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Green leafy vegetables are higher in nitrates than most other vegetables.
Nitrates often raise concern among some health-conscious consumers. However, according to evidence, nitrates are not only safe, but also heart healthy. Vegetables are grown in nitrate-containing soil, which makes them naturally high in nitrates. Green leafy vegetables have the highest nitrate concentrations.
Nitrate, short for sodium nitrate, is a form of salt. Nitrates are present naturally in some foods, such as vegetables, and are added to other foods, most notably processed meats, to preserve them and prevent rancidity. While there is some health concerns about the level nitrates used in meat products, nearly 80 percent of the nitrate we consume comes from vegetable sources, according to Jeff Sindelar, Ph.D., extension meat specialist at the University of Wisconsin Meat Laboratory. Nitrates exist in soil -- and vegetables take them up as they grow.
Nitrate Content in Vegetables
On his website NutritionFacts.org, Michael Greger, M.D. rates vegetables with the highest nitrate content per 100 grams. By weight, arugula contains more nitrates than any other vegetable with 480 milligrams per 100 grams, followed by rhubarb with 247. Butter leaf lettuce contains 200, spring greens have 183, beet greens have 177, oak leaf lettuce contains 155, while Swiss chard has 151 and beets contain 110 grams. Eight of the top 10 vegetable sources of nitrate are green leafy vegetables with beets and rhubarb being the only ones that aren't.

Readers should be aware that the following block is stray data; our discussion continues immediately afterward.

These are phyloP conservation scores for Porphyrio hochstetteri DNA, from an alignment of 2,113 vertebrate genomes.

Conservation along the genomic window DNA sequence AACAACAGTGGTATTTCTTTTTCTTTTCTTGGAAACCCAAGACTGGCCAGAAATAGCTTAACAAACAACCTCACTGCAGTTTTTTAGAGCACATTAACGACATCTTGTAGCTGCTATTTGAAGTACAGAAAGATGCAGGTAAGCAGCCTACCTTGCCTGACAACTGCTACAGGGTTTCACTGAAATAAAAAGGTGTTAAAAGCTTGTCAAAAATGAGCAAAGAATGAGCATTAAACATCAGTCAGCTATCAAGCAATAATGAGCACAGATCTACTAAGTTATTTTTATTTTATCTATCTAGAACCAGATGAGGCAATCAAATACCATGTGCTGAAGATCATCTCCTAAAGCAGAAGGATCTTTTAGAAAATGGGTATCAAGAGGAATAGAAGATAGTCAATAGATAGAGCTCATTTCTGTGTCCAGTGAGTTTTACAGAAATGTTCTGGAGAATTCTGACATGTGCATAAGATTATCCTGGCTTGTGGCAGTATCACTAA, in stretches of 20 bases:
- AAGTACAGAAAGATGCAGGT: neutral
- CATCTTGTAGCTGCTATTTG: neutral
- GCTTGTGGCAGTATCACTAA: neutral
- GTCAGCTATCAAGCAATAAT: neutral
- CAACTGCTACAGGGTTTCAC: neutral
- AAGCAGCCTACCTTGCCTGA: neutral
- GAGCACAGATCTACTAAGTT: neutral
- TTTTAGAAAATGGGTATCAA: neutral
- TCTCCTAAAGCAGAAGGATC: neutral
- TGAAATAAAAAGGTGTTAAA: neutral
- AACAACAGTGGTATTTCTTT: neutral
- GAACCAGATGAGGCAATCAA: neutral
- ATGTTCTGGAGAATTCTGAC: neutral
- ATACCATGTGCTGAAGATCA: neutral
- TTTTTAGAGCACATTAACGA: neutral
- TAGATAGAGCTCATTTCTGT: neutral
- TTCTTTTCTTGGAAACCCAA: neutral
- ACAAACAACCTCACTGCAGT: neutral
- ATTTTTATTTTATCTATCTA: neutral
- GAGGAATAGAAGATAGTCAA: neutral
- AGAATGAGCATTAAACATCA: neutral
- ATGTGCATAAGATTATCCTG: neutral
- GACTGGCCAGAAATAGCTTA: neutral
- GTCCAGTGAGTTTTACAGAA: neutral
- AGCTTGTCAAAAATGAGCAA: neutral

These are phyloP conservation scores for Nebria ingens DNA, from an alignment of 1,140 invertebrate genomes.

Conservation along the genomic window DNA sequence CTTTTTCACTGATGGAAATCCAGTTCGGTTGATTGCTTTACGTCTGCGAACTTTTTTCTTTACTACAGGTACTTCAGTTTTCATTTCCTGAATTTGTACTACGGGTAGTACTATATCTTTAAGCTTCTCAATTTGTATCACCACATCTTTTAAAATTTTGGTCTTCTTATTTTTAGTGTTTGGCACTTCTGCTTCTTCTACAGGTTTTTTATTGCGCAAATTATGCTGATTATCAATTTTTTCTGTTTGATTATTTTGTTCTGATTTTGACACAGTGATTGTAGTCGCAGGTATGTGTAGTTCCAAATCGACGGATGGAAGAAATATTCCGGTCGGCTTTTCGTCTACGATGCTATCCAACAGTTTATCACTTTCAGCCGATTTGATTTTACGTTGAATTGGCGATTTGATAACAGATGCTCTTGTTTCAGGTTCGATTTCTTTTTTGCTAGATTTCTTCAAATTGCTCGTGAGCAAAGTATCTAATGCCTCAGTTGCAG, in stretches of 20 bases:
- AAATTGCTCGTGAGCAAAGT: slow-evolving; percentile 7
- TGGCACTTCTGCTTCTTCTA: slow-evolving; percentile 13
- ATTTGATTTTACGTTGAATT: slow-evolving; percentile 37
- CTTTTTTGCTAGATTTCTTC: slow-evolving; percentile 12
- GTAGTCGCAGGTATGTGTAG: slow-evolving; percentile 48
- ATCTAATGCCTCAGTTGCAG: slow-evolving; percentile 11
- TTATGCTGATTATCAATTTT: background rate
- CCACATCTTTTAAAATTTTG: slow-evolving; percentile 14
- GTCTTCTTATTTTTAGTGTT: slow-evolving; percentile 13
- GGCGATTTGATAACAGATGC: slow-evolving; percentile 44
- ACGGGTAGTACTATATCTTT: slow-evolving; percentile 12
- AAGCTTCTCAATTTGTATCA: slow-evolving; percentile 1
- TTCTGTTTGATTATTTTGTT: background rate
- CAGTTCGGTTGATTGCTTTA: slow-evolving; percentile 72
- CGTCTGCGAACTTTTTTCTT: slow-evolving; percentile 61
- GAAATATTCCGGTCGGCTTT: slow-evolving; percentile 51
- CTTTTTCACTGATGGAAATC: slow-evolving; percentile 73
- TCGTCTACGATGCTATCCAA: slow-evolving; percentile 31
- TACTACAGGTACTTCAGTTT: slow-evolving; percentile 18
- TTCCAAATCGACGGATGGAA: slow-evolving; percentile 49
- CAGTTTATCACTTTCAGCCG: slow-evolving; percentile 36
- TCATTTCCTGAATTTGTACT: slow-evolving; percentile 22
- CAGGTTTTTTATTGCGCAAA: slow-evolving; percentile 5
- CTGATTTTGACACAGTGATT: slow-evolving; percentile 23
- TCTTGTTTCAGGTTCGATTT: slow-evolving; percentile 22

Although there has been concern about nitrate consumption, particularly in relation to processed meats, Dr. Greger notes that the nitrates in vegetables are heart healthy and can even improve athletic performance. Interestingly enough, the nitrates in vegetables are often extracted for use as preservatives in processed meats. There is no difference between nitrates regardless of the source, therefore all nitrates should be considered safe. Nitrates have been studied for decades and pose no risk to humans whatsoever, according to Sindelar at the University of Wisconsin.
Nitrate Health Benefits
Although dietary nitrates were originally considered a health concern, evidence supporting any toxic effects is weak and recent discoveries of the health and performance benefits of these newly proposed nutrients has challenged that thinking, according to 2010 information provided by USRowing, a nonprofit membership organization recognized by the United States Olympic Committee as the national governing body for the sport of rowing. In addition, nitrates are recommended in high amounts through fruit and vegetable consumption, in diets for treating hypertension and other health conditions. In fact, the human body contains a recently discovered pathway that may exist to utilize nitrates, which plays an important role in the function of the immune system, heart health and athletic performance, according to the USRowing website.